Betting on winning stocks still works—for now

  • By Evie Liu,
  • Barron's
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A potential Federal Reserve easing cycle and emerging recession signals might suggest harder times ahead for the economy and for stocks, too—but betting on the winners might work better than expected in a weak economic environment.

The stock market has been tumbling since the Federal Reserve cut the target interest rate on July 31—a signal the central bank is concerned about the current economic cycle.

The bond market is feeling the same way. U.S. Treasury yields have been trending down throughout the year as investors move more money into safer assets. Within a week after the Fed’s rate cut, the 10-year Treasury yield dropped more than 0.3 percentage point (30 basis points) to 1.708% from 2.015%.

Last week, the U.S. government bond market sounded another warning. The 10-year Treasury yield briefly dipped below the 2-year note’s yield for the first time since the financial crisis. The occurrence—referred to as a “yield curve inversion”—is often considered a recession indicator, suggesting that investors’ outlook on the economy is worsening. The Dow Jones Industrial Average (.DJI) shed 800 points when that happened on Aug. 14, the biggest single-day drop since last October.

Even with these headwinds for stocks, there are still opportunities for investors to harvest some handsome gains—by chasing the market’s best performers, or high-momentum stocks, and selling the worst performers.

High-momentum stocks have historically tended to outperform their lagging peers, but by just how much can depend on the macro environment.

Since 1978, when the yield on 10-year Treasuries has been more than 2 percentage points higher than the two-year yield, high-momentum stocks in the U.S. have outpaced the low-momentum group by an average of 3.4 percentage points in the following 12 months, according to a recent note from Oppenheimer analyst Ari Wald.

When the yield gap narrows to less than 1 percentage point, the outperformance went up to 12.6 percentage points. And when the yield curve inverted, high-momentum stocks outran low-momentum ones by an average of 18 percentage points in the 12 months that followed.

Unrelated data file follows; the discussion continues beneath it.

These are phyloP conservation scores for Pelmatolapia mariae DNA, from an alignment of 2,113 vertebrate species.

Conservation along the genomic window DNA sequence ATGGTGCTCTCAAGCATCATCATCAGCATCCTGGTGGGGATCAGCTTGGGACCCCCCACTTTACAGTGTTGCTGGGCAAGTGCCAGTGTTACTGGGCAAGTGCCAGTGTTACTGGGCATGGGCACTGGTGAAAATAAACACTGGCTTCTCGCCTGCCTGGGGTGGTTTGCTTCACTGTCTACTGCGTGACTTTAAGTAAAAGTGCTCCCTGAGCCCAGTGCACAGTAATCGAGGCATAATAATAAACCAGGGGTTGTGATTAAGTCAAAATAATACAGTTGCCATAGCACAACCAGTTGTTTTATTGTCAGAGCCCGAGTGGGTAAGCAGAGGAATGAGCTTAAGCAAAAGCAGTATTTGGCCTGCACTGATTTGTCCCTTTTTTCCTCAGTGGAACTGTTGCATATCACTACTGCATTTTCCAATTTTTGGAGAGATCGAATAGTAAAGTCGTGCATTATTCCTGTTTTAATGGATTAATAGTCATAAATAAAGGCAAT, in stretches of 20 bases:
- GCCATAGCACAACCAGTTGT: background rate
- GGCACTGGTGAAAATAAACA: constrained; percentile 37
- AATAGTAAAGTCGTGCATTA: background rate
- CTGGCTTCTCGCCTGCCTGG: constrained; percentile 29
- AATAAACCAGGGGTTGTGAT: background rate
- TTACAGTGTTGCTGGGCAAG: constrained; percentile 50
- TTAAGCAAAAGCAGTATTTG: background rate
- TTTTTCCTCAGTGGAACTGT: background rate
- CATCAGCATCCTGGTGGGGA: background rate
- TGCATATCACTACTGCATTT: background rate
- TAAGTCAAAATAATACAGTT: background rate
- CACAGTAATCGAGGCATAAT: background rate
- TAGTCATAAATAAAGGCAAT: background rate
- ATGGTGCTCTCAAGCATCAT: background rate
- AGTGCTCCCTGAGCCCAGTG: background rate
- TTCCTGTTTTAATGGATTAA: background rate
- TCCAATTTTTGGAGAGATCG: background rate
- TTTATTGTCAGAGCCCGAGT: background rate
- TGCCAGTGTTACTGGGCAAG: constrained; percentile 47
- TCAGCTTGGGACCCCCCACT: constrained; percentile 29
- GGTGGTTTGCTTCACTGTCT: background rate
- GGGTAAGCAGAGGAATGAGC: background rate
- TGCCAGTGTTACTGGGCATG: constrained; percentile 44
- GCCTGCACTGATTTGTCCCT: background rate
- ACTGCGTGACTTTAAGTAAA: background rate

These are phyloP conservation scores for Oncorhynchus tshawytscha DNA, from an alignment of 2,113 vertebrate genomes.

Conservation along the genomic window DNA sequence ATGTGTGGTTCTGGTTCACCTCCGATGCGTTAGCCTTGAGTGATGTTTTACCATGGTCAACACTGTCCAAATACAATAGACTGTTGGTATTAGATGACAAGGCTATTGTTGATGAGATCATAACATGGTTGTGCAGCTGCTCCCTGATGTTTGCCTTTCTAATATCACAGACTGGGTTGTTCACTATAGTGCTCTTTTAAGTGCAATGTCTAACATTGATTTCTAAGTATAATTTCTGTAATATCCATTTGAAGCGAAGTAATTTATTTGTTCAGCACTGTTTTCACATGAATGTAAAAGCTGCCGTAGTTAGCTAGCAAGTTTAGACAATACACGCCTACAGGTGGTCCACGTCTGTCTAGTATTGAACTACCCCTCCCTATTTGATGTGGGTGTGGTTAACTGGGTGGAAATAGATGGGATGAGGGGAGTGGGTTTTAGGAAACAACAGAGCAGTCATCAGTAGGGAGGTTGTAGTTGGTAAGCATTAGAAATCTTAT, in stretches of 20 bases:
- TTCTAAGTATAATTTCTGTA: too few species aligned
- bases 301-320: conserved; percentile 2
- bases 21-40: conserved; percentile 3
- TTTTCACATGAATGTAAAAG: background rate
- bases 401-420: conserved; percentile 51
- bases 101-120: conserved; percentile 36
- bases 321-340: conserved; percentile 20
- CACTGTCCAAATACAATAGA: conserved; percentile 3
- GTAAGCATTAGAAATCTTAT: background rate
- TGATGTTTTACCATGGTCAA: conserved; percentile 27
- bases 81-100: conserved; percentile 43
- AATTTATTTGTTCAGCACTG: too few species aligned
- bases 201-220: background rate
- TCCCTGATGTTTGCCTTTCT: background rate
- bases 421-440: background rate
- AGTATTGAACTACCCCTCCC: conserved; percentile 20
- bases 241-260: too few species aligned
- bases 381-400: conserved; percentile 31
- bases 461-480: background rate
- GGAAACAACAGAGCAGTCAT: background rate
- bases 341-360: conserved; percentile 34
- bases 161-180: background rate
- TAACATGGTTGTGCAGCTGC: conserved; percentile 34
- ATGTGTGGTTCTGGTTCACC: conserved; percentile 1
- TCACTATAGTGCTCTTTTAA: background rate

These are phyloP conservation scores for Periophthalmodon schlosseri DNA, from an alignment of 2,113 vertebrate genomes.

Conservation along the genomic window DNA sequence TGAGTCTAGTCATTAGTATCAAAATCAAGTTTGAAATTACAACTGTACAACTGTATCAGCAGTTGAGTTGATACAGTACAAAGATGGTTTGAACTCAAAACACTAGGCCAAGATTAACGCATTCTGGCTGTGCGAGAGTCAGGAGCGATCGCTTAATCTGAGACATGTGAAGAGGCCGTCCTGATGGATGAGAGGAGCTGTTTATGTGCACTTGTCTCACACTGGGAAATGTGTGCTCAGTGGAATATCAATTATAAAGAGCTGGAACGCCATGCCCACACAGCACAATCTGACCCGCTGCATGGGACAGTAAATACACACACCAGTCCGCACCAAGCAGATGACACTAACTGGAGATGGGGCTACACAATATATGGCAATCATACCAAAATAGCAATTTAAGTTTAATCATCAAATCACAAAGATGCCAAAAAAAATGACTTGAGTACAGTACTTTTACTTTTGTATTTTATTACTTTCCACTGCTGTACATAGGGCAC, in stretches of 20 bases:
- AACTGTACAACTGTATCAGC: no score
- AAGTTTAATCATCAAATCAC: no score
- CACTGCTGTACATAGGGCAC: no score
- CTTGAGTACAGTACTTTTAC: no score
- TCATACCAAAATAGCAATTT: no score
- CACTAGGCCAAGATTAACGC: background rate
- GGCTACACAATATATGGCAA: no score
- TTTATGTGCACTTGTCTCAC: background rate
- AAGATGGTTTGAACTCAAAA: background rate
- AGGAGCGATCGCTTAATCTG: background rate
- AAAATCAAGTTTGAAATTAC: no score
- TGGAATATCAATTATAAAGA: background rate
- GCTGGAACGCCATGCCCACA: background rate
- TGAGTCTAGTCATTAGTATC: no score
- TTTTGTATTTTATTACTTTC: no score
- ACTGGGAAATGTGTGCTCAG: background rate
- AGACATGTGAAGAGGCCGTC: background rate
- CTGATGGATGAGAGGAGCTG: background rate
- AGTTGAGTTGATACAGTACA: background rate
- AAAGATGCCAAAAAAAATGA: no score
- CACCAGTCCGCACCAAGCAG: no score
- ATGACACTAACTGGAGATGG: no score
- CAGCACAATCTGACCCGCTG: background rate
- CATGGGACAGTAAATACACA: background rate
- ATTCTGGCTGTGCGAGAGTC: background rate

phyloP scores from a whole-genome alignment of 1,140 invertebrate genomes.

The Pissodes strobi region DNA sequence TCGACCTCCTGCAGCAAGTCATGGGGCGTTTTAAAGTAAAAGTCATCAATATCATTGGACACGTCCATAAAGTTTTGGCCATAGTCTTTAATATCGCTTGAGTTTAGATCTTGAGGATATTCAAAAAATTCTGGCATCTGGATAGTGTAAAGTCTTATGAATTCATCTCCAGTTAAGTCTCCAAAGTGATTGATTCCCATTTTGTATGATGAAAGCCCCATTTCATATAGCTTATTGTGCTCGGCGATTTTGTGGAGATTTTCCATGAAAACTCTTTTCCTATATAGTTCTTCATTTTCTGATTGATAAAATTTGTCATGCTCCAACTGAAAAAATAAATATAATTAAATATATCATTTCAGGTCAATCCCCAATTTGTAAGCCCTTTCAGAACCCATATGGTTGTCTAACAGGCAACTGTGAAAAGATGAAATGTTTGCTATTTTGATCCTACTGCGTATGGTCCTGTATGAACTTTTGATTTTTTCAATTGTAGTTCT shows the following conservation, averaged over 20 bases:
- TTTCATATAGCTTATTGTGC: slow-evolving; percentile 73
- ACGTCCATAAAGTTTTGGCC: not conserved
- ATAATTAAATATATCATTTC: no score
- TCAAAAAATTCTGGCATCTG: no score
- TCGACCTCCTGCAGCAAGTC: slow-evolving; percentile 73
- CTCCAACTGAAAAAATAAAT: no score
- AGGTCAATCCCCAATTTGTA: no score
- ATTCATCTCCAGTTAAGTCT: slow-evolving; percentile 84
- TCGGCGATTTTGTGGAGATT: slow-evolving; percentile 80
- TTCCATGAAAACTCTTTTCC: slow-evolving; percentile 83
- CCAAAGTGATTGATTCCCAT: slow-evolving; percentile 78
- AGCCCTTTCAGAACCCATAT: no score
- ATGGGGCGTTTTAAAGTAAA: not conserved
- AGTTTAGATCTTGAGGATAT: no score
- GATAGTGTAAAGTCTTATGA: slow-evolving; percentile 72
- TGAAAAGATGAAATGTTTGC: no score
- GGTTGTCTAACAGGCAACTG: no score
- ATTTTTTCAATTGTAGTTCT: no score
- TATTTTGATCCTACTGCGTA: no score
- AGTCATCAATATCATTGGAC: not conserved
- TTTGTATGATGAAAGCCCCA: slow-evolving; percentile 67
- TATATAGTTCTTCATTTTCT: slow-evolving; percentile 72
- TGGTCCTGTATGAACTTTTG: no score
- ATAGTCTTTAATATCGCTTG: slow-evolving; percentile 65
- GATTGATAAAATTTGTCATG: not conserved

We’re already seeing that now. The Dow Jones U.S. Thematic Market Neutral Momentum Index, which buys the market winners and sells the losers monthly, has shot up more than 8% since the July rate cut, while the S&P 500 (.SPX) declined almost 2%.

This might seem somewhat counterintuitive, since the momentum basket is often loaded with cyclical stocks that should, in theory, suffer when the economic outlook weakens. But when things become less certain—with the Fed future policy path still uncertain and the yield curve swinging—buying what has been working seems to be the easiest and—dare we say—safest bet.

“Active investors are now ‘buying what’s working’ more aggressively than usual,” Savita Subramanian, quantitative strategist at Bank of America Merrill Lynch wrote in a July report. “Our 12-Month Price Momentum factor is almost 25% more overvalued on forward earnings than usual, and this basket of stocks with the strongest returns over the last 12 months are, in aggregate, overweight by...institutional long-only investors relative to the benchmark.”

Hedge funds are now more exposed to momentum than they have ever been since mid-2017, according to Bernstein’s Sarah McCarthy.

“Many believe that momentum, a strategy based on buying winning stocks and selling losing stocks, has outperformed over market cycles by taking advantage of conservatism bias—investors typically react slowly to new information to create a steadily-developed trend rather than an efficiently-priced market,” Oppenheimer’s Wald said.

But that also means, at some point in the future, investors will catch up with the new norm and re-examine their positions. As the gap between winners and losers continues to widen, momentum stocks have become increasingly expensive. If sentiment were to shift suddenly and everyone tries to get out, valuations could collapse.

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